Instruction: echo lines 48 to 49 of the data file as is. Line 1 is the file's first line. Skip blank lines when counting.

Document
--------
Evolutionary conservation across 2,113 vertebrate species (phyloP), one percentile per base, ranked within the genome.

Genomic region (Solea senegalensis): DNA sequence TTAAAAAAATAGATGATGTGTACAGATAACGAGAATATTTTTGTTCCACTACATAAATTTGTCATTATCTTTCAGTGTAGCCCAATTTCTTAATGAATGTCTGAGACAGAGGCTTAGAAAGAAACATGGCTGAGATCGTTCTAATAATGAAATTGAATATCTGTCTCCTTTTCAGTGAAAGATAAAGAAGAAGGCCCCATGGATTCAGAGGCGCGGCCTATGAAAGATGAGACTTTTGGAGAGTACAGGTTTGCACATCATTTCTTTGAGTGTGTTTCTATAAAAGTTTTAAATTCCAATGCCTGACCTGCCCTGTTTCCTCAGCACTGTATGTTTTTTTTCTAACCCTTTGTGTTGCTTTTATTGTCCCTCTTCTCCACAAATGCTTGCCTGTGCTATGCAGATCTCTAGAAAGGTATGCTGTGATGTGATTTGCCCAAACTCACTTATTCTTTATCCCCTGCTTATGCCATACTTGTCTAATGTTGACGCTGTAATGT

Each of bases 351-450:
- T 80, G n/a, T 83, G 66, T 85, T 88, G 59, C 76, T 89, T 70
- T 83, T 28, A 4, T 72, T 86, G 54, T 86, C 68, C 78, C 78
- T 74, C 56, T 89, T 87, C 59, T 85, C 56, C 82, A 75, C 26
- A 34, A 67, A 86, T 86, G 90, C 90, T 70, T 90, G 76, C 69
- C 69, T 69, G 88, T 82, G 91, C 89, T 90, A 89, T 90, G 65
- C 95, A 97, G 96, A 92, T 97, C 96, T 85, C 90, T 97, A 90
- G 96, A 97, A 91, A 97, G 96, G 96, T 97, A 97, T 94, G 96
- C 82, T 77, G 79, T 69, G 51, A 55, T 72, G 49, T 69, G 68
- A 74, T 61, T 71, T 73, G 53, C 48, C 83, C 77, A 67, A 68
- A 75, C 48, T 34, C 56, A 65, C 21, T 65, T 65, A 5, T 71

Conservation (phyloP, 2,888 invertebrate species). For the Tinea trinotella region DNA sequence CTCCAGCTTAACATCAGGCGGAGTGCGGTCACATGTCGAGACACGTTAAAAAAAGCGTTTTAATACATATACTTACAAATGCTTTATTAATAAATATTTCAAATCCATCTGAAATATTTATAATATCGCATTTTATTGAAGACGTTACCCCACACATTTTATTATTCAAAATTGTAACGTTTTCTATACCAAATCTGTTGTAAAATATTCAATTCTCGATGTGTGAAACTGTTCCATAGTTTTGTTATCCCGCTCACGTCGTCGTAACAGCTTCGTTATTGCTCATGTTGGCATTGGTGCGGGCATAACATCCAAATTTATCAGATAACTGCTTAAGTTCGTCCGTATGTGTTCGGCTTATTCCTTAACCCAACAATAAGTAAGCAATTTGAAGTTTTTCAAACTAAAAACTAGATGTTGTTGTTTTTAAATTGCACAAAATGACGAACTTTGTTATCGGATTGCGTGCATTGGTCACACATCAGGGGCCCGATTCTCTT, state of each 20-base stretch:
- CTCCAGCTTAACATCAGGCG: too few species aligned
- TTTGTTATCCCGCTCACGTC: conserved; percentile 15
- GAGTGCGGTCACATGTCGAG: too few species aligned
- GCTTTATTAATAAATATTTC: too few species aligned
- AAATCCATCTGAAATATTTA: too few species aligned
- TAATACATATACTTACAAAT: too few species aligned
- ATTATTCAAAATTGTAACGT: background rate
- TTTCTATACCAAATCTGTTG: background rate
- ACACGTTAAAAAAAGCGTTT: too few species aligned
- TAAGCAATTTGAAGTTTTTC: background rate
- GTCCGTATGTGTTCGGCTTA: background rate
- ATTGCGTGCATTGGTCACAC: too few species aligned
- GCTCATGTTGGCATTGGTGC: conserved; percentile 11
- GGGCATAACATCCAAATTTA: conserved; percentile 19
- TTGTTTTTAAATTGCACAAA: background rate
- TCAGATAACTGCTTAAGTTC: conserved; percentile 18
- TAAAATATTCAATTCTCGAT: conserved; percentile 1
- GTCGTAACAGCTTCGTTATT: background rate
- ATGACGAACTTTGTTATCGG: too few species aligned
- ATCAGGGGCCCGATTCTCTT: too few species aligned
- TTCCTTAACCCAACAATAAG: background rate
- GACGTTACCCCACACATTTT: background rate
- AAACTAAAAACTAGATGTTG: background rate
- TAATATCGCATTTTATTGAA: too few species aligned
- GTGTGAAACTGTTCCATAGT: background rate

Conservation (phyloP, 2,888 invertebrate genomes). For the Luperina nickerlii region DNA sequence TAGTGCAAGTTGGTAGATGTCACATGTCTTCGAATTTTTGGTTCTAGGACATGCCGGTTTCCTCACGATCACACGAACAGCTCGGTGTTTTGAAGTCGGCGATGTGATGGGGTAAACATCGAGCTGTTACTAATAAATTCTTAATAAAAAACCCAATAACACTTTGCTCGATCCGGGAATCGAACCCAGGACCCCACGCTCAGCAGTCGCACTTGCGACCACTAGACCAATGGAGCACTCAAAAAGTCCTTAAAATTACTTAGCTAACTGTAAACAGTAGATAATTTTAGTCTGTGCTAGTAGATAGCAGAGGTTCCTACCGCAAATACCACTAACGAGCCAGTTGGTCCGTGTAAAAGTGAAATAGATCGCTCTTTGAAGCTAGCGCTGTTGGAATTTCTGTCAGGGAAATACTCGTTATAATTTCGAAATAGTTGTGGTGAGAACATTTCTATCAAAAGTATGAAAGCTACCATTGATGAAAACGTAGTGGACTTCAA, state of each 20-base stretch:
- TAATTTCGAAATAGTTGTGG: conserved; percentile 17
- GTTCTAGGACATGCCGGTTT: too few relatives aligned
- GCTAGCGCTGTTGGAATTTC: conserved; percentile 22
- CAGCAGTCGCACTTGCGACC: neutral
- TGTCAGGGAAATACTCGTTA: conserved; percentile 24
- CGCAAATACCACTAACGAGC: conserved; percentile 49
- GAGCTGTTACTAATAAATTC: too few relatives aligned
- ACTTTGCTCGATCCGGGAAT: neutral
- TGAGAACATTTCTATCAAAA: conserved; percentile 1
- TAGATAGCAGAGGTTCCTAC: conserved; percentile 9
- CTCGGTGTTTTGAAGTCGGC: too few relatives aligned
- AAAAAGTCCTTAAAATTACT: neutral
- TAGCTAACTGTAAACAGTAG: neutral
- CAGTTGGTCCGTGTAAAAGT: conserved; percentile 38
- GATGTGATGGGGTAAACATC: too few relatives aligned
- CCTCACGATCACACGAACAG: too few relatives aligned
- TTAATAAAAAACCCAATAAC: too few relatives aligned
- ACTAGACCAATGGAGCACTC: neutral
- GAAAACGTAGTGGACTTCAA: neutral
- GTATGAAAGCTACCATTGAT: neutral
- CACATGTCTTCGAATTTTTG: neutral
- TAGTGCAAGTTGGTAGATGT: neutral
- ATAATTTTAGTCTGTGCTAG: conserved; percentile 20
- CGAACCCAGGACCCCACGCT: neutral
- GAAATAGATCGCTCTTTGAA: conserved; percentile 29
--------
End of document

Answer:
- ACTTTGCTCGATCCGGGAAT: neutral
- TGAGAACATTTCTATCAAAA: conserved; percentile 1